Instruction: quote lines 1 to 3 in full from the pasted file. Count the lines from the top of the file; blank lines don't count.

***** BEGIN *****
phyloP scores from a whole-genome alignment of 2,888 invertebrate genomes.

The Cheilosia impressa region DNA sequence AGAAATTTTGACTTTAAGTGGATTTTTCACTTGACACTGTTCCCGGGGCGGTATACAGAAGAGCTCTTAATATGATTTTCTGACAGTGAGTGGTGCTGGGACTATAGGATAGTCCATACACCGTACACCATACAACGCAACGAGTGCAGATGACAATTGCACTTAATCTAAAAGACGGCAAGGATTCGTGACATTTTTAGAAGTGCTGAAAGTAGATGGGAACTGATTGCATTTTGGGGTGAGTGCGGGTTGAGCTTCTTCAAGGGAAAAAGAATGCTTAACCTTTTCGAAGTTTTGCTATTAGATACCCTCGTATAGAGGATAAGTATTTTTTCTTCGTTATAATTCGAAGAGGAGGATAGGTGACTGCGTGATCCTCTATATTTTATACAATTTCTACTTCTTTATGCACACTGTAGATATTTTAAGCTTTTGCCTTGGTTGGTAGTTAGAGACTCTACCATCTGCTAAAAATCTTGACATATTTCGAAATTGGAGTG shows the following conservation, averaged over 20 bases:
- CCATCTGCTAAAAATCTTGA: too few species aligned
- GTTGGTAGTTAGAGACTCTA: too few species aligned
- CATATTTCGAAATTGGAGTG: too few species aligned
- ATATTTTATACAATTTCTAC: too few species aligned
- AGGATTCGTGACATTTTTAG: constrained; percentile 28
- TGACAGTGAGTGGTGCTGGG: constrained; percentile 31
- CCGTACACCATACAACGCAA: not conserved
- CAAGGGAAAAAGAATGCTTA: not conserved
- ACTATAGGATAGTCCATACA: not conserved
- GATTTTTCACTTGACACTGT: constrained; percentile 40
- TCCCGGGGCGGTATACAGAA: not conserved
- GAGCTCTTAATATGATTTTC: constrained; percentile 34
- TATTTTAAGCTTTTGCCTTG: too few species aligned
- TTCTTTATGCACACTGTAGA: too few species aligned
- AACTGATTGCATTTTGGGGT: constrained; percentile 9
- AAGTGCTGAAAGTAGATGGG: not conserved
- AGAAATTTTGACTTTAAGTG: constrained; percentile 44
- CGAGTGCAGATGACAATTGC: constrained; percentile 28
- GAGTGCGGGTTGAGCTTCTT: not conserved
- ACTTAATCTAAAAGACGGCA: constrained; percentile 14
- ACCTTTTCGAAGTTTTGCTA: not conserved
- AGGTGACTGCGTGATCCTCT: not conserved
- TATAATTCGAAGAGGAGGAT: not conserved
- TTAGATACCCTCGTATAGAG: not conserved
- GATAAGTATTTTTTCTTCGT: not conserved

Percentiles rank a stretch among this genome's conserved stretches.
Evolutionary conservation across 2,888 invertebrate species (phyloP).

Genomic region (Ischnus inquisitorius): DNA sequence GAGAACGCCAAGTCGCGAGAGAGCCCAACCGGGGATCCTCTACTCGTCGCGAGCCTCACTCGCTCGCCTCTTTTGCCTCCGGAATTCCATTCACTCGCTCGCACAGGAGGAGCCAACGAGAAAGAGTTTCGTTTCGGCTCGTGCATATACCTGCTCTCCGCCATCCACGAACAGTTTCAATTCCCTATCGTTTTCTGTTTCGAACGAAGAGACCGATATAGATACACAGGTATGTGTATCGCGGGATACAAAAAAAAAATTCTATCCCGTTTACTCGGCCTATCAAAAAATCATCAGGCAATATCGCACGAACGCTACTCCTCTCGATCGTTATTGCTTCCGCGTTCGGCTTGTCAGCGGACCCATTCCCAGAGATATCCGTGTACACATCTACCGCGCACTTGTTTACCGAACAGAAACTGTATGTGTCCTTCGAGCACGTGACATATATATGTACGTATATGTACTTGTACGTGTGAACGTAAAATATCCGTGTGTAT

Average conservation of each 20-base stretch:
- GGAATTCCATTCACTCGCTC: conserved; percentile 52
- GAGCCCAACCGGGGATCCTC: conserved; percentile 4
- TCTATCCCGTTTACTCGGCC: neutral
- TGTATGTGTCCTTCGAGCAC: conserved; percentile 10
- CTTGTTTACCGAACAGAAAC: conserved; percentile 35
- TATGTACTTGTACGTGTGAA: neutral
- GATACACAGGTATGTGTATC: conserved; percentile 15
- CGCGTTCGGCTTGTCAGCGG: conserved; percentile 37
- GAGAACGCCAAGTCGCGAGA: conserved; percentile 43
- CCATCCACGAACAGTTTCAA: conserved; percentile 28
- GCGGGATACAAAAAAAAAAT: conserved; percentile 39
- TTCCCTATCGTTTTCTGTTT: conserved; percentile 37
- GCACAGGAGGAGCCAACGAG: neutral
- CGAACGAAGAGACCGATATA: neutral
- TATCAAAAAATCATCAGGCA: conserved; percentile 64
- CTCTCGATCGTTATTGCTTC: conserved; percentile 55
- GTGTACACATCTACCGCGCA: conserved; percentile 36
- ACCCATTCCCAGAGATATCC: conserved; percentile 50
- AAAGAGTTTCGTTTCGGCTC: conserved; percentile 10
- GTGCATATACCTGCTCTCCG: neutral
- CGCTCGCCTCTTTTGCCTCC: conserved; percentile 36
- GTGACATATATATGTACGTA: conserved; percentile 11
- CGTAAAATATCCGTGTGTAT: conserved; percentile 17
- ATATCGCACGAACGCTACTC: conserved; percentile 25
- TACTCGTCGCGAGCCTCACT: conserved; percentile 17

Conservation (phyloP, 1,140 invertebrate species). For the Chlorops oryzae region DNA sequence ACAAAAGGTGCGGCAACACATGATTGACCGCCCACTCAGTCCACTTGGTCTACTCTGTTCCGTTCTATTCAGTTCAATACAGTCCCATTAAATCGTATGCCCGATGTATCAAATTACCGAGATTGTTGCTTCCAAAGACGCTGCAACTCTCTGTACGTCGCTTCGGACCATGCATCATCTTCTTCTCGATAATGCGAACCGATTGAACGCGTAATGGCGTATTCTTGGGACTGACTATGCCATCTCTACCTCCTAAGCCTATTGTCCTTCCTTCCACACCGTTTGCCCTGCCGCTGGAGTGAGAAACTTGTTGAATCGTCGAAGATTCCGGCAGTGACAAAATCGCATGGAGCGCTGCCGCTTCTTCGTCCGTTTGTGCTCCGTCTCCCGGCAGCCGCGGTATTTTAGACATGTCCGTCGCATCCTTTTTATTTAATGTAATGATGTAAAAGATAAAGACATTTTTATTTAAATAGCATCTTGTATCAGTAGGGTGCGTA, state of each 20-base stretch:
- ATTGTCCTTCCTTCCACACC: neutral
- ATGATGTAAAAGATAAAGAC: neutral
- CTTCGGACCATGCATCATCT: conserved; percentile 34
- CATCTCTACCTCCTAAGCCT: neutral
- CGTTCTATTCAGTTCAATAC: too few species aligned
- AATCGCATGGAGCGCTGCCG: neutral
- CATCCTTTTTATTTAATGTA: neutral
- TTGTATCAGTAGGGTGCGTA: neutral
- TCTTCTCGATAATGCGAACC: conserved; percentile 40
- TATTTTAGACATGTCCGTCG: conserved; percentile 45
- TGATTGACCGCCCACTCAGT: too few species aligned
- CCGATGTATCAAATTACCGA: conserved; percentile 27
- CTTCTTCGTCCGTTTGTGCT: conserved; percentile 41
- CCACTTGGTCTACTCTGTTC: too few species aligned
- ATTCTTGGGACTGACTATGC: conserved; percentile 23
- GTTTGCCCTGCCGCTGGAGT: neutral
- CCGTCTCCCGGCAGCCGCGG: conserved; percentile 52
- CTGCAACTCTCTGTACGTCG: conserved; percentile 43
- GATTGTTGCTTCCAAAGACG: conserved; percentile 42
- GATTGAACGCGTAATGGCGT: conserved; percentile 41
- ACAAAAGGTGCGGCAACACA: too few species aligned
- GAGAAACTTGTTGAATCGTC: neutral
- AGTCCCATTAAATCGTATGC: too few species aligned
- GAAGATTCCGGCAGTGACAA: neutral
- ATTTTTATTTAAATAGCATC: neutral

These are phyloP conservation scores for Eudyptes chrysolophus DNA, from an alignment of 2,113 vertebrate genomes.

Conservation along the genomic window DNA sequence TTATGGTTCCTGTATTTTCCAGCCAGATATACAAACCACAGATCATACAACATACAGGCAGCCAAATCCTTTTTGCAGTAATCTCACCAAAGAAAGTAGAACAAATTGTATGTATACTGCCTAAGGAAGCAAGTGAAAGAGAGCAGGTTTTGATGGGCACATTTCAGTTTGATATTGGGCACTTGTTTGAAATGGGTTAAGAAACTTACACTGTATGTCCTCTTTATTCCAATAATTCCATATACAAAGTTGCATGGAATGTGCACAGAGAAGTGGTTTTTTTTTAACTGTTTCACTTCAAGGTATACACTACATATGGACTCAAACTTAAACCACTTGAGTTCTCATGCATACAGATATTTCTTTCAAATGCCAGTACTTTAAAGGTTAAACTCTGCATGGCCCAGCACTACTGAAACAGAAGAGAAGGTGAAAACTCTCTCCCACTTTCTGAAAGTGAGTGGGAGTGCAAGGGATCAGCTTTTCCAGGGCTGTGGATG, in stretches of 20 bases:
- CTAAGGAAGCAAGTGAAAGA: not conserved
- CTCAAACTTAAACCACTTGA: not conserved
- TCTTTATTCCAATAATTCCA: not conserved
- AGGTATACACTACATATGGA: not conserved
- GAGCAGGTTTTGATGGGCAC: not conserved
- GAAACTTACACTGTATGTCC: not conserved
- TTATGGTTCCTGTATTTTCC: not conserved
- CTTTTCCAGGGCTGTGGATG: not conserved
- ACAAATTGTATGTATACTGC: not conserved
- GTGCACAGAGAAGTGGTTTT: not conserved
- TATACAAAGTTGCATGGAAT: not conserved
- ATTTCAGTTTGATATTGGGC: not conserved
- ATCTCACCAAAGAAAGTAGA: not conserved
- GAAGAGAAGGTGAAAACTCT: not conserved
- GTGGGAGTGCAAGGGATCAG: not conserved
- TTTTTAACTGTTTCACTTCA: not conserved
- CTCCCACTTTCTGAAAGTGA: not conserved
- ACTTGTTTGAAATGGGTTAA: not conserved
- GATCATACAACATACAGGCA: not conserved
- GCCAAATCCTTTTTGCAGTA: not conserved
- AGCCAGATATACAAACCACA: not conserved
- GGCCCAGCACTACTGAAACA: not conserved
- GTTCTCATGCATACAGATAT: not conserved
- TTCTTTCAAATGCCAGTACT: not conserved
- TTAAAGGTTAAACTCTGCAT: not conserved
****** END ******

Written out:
phyloP scores from a whole-genome alignment of 2,888 invertebrate genomes.

The Cheilosia impressa region DNA sequence AGAAATTTTGACTTTAAGTGGATTTTTCACTTGACACTGTTCCCGGGGCGGTATACAGAAGAGCTCTTAATATGATTTTCTGACAGTGAGTGGTGCTGGGACTATAGGATAGTCCATACACCGTACACCATACAACGCAACGAGTGCAGATGACAATTGCACTTAATCTAAAAGACGGCAAGGATTCGTGACATTTTTAGAAGTGCTGAAAGTAGATGGGAACTGATTGCATTTTGGGGTGAGTGCGGGTTGAGCTTCTTCAAGGGAAAAAGAATGCTTAACCTTTTCGAAGTTTTGCTATTAGATACCCTCGTATAGAGGATAAGTATTTTTTCTTCGTTATAATTCGAAGAGGAGGATAGGTGACTGCGTGATCCTCTATATTTTATACAATTTCTACTTCTTTATGCACACTGTAGATATTTTAAGCTTTTGCCTTGGTTGGTAGTTAGAGACTCTACCATCTGCTAAAAATCTTGACATATTTCGAAATTGGAGTG shows the following conservation, averaged over 20 bases:
- CCATCTGCTAAAAATCTTGA: too few species aligned